Invasive Aquatic Plants and Animals

Lake George Invaders
Asian Clam
Chinese Mystery Snail
Curly-leaf Pondweed
Eurasian Watermilfoil
Spiny Water Flea
Zebra Mussels


Aquatic plant communities provide many ecological benefits, such as food and habitat for waterfowl, fish, and other aquatic organisms. They also help maintain water quality by absorbing nutrients, providing oxygen, and reducing shoreline erosion. Aquatic plants contribute to the overall health of a waterbody, enhancing shoreline property values.

Many of the plants and animals found in a lake or other waterbody can be considered native to that water body — they have been in that system since it was created. When a plant or animal is introduced into a lake or pond from outside of that system or region, it is called a non-native species and may be invasive.

Aquatic invasive species (AIS) are non-native plants and animals that threaten native plants, wildlife, and their habitat. They also affect humans by degrading boating and fishing areas and reducing lake shore property values and tourism. Once AIS are established, eradication is almost impossible.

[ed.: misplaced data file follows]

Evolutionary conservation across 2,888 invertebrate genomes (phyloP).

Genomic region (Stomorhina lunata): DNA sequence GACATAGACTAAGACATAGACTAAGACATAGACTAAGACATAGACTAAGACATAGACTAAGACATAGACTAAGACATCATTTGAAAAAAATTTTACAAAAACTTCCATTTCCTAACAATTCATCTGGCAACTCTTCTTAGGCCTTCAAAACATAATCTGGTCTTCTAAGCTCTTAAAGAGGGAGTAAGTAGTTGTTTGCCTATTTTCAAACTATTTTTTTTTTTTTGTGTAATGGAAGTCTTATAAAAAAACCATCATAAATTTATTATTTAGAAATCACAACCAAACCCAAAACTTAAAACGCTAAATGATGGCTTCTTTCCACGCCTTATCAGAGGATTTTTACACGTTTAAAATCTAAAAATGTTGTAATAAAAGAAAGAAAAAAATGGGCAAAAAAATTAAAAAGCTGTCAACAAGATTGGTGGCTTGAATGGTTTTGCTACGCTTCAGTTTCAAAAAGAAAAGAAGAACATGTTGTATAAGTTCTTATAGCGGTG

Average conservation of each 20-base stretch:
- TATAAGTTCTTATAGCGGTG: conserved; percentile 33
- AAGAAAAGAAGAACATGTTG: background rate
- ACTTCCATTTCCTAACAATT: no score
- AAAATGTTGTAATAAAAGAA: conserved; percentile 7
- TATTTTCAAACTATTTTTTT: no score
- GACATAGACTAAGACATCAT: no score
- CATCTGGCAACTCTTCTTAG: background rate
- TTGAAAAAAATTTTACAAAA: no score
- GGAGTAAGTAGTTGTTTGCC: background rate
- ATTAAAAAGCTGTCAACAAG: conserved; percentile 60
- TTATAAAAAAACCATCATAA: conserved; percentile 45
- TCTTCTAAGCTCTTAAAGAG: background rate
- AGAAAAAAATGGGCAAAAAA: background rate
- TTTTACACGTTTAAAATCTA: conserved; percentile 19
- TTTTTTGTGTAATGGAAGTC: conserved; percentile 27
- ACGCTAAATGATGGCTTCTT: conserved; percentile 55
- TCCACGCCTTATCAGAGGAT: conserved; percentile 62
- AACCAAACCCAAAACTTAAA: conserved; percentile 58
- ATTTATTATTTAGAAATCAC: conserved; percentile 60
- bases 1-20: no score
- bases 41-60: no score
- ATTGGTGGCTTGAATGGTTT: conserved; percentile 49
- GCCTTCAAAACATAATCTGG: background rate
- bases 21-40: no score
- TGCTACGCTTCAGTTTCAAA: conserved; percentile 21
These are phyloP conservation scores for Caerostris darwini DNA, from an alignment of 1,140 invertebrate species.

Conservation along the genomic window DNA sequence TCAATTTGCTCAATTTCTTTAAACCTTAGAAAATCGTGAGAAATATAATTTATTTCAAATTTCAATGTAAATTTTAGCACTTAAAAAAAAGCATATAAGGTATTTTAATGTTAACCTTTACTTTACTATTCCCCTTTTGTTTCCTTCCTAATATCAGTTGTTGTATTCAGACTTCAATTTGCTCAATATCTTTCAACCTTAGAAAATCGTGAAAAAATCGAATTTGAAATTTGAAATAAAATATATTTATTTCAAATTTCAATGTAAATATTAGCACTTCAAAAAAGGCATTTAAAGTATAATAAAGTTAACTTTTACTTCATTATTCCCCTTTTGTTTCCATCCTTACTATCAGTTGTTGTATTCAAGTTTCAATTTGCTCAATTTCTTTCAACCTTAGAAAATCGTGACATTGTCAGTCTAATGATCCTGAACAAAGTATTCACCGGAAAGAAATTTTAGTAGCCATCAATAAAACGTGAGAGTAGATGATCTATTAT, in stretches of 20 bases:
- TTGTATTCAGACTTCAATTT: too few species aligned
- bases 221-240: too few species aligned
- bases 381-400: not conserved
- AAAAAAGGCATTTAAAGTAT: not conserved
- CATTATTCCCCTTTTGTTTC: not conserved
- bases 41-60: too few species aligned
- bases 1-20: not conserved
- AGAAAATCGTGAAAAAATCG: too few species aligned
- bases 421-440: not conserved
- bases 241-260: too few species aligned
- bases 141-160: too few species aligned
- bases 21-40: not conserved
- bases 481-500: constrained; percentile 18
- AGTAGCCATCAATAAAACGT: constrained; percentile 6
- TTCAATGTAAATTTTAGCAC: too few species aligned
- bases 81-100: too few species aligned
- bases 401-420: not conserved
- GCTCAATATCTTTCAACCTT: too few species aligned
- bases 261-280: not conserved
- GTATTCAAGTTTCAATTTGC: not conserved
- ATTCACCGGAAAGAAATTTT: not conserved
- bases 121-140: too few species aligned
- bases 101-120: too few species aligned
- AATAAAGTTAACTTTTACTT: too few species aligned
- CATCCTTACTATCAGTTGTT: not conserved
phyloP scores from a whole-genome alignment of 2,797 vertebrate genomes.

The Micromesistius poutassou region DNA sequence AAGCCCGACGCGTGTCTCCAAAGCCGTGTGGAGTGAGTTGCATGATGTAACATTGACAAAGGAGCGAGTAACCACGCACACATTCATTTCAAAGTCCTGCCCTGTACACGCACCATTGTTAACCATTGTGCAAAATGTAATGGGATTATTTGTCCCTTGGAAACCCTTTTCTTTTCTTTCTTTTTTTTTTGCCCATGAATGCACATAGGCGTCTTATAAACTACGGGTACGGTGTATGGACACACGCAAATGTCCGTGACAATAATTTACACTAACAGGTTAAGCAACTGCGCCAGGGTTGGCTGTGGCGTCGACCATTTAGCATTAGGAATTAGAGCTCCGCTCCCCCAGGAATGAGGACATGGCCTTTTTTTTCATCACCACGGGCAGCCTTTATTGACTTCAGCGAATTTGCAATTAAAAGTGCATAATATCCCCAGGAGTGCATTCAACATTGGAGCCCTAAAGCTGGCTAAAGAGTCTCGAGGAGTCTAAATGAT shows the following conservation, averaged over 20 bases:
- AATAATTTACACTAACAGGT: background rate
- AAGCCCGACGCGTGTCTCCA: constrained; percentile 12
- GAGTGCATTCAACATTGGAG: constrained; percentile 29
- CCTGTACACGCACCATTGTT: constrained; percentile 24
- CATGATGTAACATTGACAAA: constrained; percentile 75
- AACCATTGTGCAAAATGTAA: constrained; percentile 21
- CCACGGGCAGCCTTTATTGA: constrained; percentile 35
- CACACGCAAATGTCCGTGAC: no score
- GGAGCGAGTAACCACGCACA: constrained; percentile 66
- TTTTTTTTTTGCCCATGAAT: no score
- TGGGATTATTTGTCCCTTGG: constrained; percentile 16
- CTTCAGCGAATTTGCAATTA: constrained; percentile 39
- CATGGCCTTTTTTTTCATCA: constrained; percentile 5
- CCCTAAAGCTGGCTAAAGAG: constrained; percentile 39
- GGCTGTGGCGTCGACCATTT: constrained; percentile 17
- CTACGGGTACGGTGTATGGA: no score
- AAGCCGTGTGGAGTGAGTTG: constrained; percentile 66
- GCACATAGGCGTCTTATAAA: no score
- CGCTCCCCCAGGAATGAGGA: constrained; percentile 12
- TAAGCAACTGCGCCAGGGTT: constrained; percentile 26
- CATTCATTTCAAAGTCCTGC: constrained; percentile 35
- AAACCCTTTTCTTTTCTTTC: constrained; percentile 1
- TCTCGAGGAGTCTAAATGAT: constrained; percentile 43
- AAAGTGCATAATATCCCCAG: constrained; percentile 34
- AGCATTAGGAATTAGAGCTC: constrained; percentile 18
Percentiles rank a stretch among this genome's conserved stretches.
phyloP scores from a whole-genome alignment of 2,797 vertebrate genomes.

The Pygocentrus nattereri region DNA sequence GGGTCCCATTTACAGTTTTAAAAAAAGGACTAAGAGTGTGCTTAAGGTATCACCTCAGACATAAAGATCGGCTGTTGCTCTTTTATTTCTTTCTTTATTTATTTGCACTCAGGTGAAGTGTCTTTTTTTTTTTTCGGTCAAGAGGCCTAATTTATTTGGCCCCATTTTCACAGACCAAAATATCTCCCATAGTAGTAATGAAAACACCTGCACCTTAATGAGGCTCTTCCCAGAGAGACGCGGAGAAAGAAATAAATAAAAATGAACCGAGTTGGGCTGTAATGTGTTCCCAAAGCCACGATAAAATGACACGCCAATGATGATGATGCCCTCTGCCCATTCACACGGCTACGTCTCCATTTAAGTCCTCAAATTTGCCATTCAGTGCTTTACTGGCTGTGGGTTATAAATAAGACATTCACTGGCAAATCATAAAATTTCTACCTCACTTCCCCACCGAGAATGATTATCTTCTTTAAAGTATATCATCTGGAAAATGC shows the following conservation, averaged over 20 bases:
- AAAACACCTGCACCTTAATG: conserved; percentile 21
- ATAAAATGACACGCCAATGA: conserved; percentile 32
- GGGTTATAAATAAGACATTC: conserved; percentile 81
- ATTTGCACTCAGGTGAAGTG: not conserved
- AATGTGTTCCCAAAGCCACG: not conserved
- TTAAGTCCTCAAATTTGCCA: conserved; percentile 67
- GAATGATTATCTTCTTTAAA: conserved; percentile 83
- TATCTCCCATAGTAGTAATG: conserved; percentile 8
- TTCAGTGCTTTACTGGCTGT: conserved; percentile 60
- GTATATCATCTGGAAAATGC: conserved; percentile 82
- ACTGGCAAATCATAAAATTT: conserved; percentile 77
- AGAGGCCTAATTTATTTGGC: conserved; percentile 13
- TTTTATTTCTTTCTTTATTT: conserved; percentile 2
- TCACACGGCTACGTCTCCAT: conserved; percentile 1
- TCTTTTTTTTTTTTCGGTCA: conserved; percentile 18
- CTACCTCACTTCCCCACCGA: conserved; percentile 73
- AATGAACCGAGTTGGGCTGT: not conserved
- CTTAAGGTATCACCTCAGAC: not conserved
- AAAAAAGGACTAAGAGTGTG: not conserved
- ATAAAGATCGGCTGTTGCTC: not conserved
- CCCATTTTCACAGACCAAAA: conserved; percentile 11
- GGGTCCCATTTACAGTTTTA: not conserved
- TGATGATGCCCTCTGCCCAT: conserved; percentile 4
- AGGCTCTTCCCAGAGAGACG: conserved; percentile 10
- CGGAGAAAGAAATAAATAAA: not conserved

Lake George currently has six aquatic invasive species. To learn more about these six invasive species, please see the links to the left.

Our work with aquatic invasive species


Education and Outreach


Assisting with sampling for invasive species
Visit our Asian clam page to learn more about our work with this invasive species.
Read the spiny water flea fact sheet - pdf to learn more about this invasive species in Lake George



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